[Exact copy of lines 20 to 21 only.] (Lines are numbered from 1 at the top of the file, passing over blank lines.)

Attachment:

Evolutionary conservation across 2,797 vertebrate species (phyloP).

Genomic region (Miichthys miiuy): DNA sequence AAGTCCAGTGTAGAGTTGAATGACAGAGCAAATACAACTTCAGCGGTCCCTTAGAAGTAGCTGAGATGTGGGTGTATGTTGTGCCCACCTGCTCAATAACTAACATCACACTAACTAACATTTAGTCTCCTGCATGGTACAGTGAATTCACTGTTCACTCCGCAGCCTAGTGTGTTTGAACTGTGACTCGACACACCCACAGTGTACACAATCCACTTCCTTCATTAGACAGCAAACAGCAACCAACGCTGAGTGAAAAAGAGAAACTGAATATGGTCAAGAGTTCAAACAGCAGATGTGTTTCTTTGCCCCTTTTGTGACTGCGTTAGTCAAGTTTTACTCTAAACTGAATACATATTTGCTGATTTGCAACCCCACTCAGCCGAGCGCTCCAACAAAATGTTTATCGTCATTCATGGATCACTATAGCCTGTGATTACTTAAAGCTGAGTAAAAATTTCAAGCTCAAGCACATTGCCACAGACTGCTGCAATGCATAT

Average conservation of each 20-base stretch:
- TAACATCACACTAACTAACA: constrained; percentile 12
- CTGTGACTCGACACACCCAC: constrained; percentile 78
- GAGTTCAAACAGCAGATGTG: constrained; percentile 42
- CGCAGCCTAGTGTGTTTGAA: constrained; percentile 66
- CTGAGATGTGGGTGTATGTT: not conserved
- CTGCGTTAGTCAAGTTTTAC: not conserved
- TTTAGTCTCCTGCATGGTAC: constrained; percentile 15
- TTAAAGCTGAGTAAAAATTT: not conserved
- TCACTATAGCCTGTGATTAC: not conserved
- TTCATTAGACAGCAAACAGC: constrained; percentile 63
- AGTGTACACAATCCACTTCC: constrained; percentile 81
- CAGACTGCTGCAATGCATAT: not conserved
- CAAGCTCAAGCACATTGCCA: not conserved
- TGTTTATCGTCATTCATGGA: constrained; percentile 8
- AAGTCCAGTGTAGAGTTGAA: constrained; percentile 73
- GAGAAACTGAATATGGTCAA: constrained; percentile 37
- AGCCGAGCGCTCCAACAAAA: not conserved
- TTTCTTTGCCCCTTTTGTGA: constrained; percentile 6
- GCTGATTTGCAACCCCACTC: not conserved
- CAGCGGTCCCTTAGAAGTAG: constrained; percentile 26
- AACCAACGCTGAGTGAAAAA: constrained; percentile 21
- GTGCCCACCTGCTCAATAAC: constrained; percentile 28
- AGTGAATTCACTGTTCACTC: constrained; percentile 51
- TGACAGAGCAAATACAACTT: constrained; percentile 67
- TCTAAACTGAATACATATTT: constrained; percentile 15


- AGCCGAGCGCTCCAACAAAA: not conserved
- TTTCTTTGCCCCTTTTGTGA: constrained; percentile 6